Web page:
Today I want to analyze a fascinating quote I encountered on Instagram a few weeks ago. I don’t remember who posted it, but these words have been ringing in my ears ever since.  

Hard times create strong men. Strong men create good times. Good times create weak men. And, weak men create hard times.

This quote comes from G. Michael Hopf, the author of the novel, Those Who Remain, which is about a post-apocalyptic world that once was normal. (I haven’t read the book, but now I want to). Hopf came from a military/scuba diving/bodyguard background before ending up as a full-time writer, and I’m assuming that horrific, action pact, and difficult (to say the least) circumstances from the past still leave an impact on his perspective about life.

There are several aspects of this quote that make me pause.

First, the quote strikes at an intriguing aspect of human nature. It’s hard to learn a lesson, much less teach it to the next generation who hasn’t learned it from first-hand experience. I think of parents teaching their children good values: if they don’t decide to accept it, they’re choosing to figure it out themselves, which is oftentimes much more painful. How often do we get in a cycle of peaks of success and valleys of growth throughout life?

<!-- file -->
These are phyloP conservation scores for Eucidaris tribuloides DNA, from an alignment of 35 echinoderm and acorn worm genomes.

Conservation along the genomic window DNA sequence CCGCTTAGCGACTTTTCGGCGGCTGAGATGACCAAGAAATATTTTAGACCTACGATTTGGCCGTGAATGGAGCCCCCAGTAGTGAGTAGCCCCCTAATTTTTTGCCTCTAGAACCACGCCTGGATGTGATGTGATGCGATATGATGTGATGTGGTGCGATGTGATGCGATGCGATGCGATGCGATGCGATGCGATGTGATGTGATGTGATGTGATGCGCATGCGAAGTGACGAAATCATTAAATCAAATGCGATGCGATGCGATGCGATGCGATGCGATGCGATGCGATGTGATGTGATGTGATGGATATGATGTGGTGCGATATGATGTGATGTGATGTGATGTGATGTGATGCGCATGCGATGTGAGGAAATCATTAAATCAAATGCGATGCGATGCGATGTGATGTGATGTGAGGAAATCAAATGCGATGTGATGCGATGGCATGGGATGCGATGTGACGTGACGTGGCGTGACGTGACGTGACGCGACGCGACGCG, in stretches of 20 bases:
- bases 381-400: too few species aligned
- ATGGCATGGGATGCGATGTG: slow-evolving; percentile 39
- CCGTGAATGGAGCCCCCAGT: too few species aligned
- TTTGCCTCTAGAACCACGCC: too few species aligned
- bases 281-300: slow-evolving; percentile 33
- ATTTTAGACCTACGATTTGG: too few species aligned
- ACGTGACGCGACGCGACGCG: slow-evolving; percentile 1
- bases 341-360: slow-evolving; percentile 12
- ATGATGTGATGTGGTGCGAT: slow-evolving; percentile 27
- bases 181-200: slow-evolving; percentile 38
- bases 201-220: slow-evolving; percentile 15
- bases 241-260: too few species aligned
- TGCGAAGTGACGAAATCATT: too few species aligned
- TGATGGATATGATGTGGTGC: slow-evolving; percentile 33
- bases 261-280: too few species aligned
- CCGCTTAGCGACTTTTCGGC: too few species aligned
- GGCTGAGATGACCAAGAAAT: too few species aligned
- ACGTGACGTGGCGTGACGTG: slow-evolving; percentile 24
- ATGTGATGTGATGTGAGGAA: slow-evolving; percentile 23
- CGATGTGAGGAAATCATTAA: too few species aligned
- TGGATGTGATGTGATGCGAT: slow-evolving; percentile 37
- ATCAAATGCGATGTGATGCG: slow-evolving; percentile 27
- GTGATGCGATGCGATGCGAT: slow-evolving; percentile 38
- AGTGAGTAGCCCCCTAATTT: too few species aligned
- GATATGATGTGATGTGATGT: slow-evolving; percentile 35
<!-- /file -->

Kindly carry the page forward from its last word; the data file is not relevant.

Second, the quote implies that it’s not possible to become fully perfect (in this lifetime, at least). We are constantly learning and growing and digressing. However, why could this discourage us from improving? There’s a principle of rewards that result from running after virtuous goals and not letting good get in the way of great.

Additionally, this quote suggests that only the resilient achieve real success. While unfortunately human nature sways according to the good or bad times we end up in, the person who remains attentive towards growing from their weaknesses shows the true strength.

Lastly, our choices partly determine what situations we enter. Life becomes a domino effect of circumstances impacting decisions that determine the next circumstances we step towards. It’s like a web, where every option spans out into a new network of decisions. Depending on the situation, we may be partially responsible for what problems we find ourselves in. How does it grow us? Learning to face what problems got us there and leaning into the values that get us out.

This quote shouldn’t become a self-help pep talk (those almost never work). Instead, I view it as a starting point to analyze the dangers we tend to lean towards by nature. It’s also fascinating, too!

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